What does Hotel Housekeeping Training Involve?
Each housekeeper will need to receive training prior to beginning work in the hotel. Training may be done on-the-job, through classes or both. Training should teach staff about the OSHA standards and other hotel requirements.
Learning the Hotel Layout
Each hotel housekeeper will need to become familiar with the layout of the hotel she is working in. This includes learning where the kitchen and laundry areas are, as well as the layout of the rooms. A tour of the hotel will be given to each employee as part of the hotel housekeeping training; housekeepers may want to keep notes to remember each designated area. A map may be provided in certain larger hotels with multiple cleaning areas.
Conduct and Dress Code
Hotel housekeepers will need to learn the appropriate ways to interact with the guests, as well as be familiar with the hotel to answer any questions a guest may have. A uniform is usually provided to a housekeeper; however, if one is not, she will need to learn the expected dress code. This type of training may be given in a classroom setting or reviewed while the housekeeper is going through on the job training. Most of conduct and dress code training is simply about being respectful and courteous.
Each hotel will likely have their own policies and procedures on how a room is to be cleaned and disinfected. OSHA training will be provided to help each housekeeper learn about handling hazardous materials. Staff will be instructed on what needs to be cleaned with different chemicals and how items should be handled and wiped down. This type of training is generally hands-on and will be done with a more experienced housekeeper demonstrating the techniques for new staff.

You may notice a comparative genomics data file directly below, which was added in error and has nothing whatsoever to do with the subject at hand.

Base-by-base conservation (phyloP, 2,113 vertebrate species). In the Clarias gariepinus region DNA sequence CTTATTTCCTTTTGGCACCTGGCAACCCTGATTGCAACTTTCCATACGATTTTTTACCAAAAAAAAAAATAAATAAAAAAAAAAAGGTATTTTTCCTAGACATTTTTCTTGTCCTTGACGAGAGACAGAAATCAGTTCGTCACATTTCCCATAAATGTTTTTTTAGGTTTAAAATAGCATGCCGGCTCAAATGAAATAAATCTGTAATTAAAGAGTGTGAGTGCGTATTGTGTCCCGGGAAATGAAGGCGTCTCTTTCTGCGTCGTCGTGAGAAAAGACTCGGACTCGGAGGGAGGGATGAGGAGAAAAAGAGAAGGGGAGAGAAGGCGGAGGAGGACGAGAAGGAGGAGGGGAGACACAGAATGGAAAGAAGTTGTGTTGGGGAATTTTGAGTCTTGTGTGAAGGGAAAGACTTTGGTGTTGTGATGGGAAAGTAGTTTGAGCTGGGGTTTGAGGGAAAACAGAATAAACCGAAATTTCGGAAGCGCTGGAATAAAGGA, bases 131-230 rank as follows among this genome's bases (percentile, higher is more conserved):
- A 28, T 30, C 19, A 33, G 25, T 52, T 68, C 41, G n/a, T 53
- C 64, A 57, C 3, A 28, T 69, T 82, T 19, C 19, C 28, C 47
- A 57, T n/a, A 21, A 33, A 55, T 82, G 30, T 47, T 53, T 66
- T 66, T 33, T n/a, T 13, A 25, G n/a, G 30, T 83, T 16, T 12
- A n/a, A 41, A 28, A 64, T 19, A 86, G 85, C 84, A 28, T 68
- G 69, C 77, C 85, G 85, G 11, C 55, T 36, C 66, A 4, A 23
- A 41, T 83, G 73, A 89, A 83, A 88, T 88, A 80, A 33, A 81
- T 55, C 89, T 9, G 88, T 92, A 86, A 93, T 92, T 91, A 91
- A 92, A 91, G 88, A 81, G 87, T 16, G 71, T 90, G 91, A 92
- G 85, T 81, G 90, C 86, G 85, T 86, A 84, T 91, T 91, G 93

Lost and Found Procedures
Hotel housekeeping training should include information on what to do if a lost item is recovered in a guest’s room or if a guest leaves any personal items behind. Most hotels have a lost and found area where the items will be stored until a guest recovers them; for more expensive items, such as jewelry, the hotel staff may contact the guest directly. Housekeeping staff should adhere to the lost and found policies and never attempt to return the item directly unless otherwise instructed.
Each hotel housekeeper will need to keep an accurate count of the inventory she is using on a daily or weekly basis. Staff will be trained on how much inventory they will need for each room and what to do in the event inventory is damaged, lost or stolen. This includes towels, washcloths, pillows, blankets, hangers and other items that are permanent fixtures in the room, such as irons and blow dryers. Staff will be trained on how to fill out inventory forms and keep checklists for each room.
Hotel housekeeping training may take several days or weeks to complete. Training will ensure that housekeeping staff are familiar with all polices and procedures of the hotel they work for, which means a better working environment.